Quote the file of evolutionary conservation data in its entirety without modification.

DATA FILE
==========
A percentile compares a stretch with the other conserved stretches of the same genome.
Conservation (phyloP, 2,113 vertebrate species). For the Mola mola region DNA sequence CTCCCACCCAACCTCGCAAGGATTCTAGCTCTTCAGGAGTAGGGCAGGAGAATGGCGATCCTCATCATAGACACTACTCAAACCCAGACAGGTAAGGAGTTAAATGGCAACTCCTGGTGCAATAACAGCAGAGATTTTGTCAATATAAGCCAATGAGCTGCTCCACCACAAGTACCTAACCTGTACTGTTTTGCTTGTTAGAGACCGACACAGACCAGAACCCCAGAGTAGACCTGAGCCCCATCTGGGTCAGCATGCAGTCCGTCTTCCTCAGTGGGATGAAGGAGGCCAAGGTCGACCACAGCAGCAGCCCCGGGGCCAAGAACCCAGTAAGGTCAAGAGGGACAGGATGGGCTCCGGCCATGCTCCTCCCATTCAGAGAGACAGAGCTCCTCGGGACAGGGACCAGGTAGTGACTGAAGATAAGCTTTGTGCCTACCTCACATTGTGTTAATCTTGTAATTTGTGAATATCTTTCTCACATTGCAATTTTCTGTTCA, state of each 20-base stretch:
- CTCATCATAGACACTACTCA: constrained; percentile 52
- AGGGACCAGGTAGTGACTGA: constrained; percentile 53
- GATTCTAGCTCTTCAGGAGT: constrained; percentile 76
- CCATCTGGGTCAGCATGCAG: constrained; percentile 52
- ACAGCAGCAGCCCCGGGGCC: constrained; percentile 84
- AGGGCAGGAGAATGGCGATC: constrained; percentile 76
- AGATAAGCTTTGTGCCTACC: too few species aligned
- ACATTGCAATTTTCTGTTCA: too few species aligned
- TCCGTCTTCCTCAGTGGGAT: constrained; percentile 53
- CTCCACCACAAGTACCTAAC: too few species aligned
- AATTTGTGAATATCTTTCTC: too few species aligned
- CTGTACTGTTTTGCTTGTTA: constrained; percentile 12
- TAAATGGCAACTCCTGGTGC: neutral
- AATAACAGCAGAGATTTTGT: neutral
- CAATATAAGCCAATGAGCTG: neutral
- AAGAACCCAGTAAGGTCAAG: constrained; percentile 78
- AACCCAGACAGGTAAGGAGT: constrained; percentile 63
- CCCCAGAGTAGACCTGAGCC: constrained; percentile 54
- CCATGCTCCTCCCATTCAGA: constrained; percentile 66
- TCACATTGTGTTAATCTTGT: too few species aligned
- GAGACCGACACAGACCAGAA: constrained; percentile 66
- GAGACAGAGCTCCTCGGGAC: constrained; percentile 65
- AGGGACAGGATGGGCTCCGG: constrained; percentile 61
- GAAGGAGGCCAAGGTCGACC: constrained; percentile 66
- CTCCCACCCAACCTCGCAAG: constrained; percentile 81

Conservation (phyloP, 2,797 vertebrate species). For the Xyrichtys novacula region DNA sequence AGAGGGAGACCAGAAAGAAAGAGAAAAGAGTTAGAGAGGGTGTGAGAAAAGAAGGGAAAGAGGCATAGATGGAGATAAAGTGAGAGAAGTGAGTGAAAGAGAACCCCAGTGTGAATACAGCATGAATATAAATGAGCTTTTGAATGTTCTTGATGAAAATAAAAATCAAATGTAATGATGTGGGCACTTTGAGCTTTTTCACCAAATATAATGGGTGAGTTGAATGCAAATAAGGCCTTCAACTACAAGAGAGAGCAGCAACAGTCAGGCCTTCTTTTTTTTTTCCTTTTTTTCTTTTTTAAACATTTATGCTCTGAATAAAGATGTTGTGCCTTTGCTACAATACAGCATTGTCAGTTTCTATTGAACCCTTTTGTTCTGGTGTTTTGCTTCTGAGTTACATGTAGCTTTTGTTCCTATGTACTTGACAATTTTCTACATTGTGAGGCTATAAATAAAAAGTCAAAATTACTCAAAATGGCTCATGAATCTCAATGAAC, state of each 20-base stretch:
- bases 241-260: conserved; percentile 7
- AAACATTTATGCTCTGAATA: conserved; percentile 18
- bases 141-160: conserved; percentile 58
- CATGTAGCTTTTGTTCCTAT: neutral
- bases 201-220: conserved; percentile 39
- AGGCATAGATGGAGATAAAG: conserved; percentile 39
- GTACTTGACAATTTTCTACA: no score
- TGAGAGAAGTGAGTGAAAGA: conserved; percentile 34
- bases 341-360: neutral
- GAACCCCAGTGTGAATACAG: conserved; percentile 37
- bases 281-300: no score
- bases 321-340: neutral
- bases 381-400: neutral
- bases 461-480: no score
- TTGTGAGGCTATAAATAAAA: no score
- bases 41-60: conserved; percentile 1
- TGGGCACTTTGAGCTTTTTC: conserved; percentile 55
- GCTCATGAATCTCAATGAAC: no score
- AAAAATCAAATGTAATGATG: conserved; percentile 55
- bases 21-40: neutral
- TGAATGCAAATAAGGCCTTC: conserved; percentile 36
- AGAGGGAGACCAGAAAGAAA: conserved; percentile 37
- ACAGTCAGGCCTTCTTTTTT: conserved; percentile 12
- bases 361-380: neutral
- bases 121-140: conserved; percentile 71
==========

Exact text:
A percentile compares a stretch with the other conserved stretches of the same genome.
Conservation (phyloP, 2,113 vertebrate species). For the Mola mola region DNA sequence CTCCCACCCAACCTCGCAAGGATTCTAGCTCTTCAGGAGTAGGGCAGGAGAATGGCGATCCTCATCATAGACACTACTCAAACCCAGACAGGTAAGGAGTTAAATGGCAACTCCTGGTGCAATAACAGCAGAGATTTTGTCAATATAAGCCAATGAGCTGCTCCACCACAAGTACCTAACCTGTACTGTTTTGCTTGTTAGAGACCGACACAGACCAGAACCCCAGAGTAGACCTGAGCCCCATCTGGGTCAGCATGCAGTCCGTCTTCCTCAGTGGGATGAAGGAGGCCAAGGTCGACCACAGCAGCAGCCCCGGGGCCAAGAACCCAGTAAGGTCAAGAGGGACAGGATGGGCTCCGGCCATGCTCCTCCCATTCAGAGAGACAGAGCTCCTCGGGACAGGGACCAGGTAGTGACTGAAGATAAGCTTTGTGCCTACCTCACATTGTGTTAATCTTGTAATTTGTGAATATCTTTCTCACATTGCAATTTTCTGTTCA, state of each 20-base stretch:
- CTCATCATAGACACTACTCA: constrained; percentile 52
- AGGGACCAGGTAGTGACTGA: constrained; percentile 53
- GATTCTAGCTCTTCAGGAGT: constrained; percentile 76
- CCATCTGGGTCAGCATGCAG: constrained; percentile 52
- ACAGCAGCAGCCCCGGGGCC: constrained; percentile 84
- AGGGCAGGAGAATGGCGATC: constrained; percentile 76
- AGATAAGCTTTGTGCCTACC: too few species aligned
- ACATTGCAATTTTCTGTTCA: too few species aligned
- TCCGTCTTCCTCAGTGGGAT: constrained; percentile 53
- CTCCACCACAAGTACCTAAC: too few species aligned
- AATTTGTGAATATCTTTCTC: too few species aligned
- CTGTACTGTTTTGCTTGTTA: constrained; percentile 12
- TAAATGGCAACTCCTGGTGC: neutral
- AATAACAGCAGAGATTTTGT: neutral
- CAATATAAGCCAATGAGCTG: neutral
- AAGAACCCAGTAAGGTCAAG: constrained; percentile 78
- AACCCAGACAGGTAAGGAGT: constrained; percentile 63
- CCCCAGAGTAGACCTGAGCC: constrained; percentile 54
- CCATGCTCCTCCCATTCAGA: constrained; percentile 66
- TCACATTGTGTTAATCTTGT: too few species aligned
- GAGACCGACACAGACCAGAA: constrained; percentile 66
- GAGACAGAGCTCCTCGGGAC: constrained; percentile 65
- AGGGACAGGATGGGCTCCGG: constrained; percentile 61
- GAAGGAGGCCAAGGTCGACC: constrained; percentile 66
- CTCCCACCCAACCTCGCAAG: constrained; percentile 81

Conservation (phyloP, 2,797 vertebrate species). For the Xyrichtys novacula region DNA sequence AGAGGGAGACCAGAAAGAAAGAGAAAAGAGTTAGAGAGGGTGTGAGAAAAGAAGGGAAAGAGGCATAGATGGAGATAAAGTGAGAGAAGTGAGTGAAAGAGAACCCCAGTGTGAATACAGCATGAATATAAATGAGCTTTTGAATGTTCTTGATGAAAATAAAAATCAAATGTAATGATGTGGGCACTTTGAGCTTTTTCACCAAATATAATGGGTGAGTTGAATGCAAATAAGGCCTTCAACTACAAGAGAGAGCAGCAACAGTCAGGCCTTCTTTTTTTTTTCCTTTTTTTCTTTTTTAAACATTTATGCTCTGAATAAAGATGTTGTGCCTTTGCTACAATACAGCATTGTCAGTTTCTATTGAACCCTTTTGTTCTGGTGTTTTGCTTCTGAGTTACATGTAGCTTTTGTTCCTATGTACTTGACAATTTTCTACATTGTGAGGCTATAAATAAAAAGTCAAAATTACTCAAAATGGCTCATGAATCTCAATGAAC, state of each 20-base stretch:
- bases 241-260: conserved; percentile 7
- AAACATTTATGCTCTGAATA: conserved; percentile 18
- bases 141-160: conserved; percentile 58
- CATGTAGCTTTTGTTCCTAT: neutral
- bases 201-220: conserved; percentile 39
- AGGCATAGATGGAGATAAAG: conserved; percentile 39
- GTACTTGACAATTTTCTACA: no score
- TGAGAGAAGTGAGTGAAAGA: conserved; percentile 34
- bases 341-360: neutral
- GAACCCCAGTGTGAATACAG: conserved; percentile 37
- bases 281-300: no score
- bases 321-340: neutral
- bases 381-400: neutral
- bases 461-480: no score
- TTGTGAGGCTATAAATAAAA: no score
- bases 41-60: conserved; percentile 1
- TGGGCACTTTGAGCTTTTTC: conserved; percentile 55
- GCTCATGAATCTCAATGAAC: no score
- AAAAATCAAATGTAATGATG: conserved; percentile 55
- bases 21-40: neutral
- TGAATGCAAATAAGGCCTTC: conserved; percentile 36
- AGAGGGAGACCAGAAAGAAA: conserved; percentile 37
- ACAGTCAGGCCTTCTTTTTT: conserved; percentile 12
- bases 361-380: neutral
- bases 121-140: conserved; percentile 71